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Caregiving Roles: The Administrator

Keeping track of the little things is a big job for one caregiver

spinner image Changing Roles Caregiving, Smalls Family
Her Aunt Terri has several medical conditions, including dementia, and that's why Lorri Smalls moved 700 miles to care for her.
Elias Williams

In 2015, Lorri Smalls, 44, a writer and seller on eBay, moved from South Carolina — where she cared for her mother, who has since died from ovarian cancer — to New Jersey to live with her Aunt Terri, now 74. Her aunt has dementia, diabetes, high blood pressure and COPD, and lives in a one-bedroom apartment in a building for seniors

"I try not to take over unless there’s a reason..."

— Lorri Smalls

I try to do a little bit of everything: I help her stay up to date with her doctors’ visits and her medications. I keep her financial affairs in order and tie up loose ends as far as what bills are to be paid. I helped with drafting her will. I help with the groceries, run miscellaneous errands, and keep the household running smoothly. I try not to take over unless there’s a reason for me to do so, but she’s in the first stage of dementia so her memory’s not so good. Glitches keep occurring, and sometimes I have to backtrack and make sure that everything that should have been taken care of has been.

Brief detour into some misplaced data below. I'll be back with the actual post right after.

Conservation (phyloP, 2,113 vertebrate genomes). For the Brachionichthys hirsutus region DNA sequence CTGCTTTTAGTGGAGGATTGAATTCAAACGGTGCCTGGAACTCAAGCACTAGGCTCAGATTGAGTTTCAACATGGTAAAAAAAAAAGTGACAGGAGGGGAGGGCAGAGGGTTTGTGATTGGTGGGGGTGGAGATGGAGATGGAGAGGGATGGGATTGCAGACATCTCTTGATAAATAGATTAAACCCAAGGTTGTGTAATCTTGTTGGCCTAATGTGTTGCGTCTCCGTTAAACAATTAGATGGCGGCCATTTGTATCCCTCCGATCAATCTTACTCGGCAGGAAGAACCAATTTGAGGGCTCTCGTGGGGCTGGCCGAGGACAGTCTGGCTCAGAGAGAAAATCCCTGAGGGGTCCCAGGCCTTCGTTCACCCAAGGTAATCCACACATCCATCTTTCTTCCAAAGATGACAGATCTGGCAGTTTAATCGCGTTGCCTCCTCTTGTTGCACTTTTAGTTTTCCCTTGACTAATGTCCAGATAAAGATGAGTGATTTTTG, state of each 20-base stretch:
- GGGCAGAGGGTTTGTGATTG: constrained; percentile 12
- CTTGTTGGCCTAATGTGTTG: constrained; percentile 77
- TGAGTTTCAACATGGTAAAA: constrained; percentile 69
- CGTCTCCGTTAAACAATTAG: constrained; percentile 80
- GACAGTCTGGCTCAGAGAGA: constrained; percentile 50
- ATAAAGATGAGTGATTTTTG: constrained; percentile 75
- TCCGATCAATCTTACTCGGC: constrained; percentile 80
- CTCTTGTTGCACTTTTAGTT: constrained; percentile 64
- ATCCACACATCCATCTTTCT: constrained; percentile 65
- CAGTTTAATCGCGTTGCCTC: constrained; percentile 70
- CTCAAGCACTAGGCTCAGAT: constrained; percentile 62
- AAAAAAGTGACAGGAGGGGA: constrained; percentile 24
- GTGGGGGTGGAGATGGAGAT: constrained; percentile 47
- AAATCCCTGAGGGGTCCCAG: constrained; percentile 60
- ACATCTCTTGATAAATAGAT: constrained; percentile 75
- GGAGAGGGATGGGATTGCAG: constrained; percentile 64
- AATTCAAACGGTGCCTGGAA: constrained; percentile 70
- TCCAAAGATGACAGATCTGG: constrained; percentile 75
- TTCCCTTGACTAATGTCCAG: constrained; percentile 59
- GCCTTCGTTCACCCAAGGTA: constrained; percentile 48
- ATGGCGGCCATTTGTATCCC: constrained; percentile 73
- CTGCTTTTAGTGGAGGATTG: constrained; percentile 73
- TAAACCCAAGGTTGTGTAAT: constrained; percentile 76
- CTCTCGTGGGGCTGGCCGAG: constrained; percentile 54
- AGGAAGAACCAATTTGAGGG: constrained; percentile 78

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My aunt can be left alone for periods of time. But she has a lot of health problems and she has scoliosis so I have to make sure she doesn’t fall when she’s walking. 

All I want to do is help her and I’m doing the best I can. But after two years, I’m starting to feel burned out. My aunt and I get along all right but at times it’s strained because it’s a small apartment and we’re together a lot. Knowing that I’m doing what I can to help her makes me feel good, but I’d like to have more work opportunities and more of a life of my own — so it’s been a bittersweet experience. Eventually, I'll be moving on, and hopefully she can be placed in a nursing facility to receive round-the-clock care.

— As told to Stacey Colino

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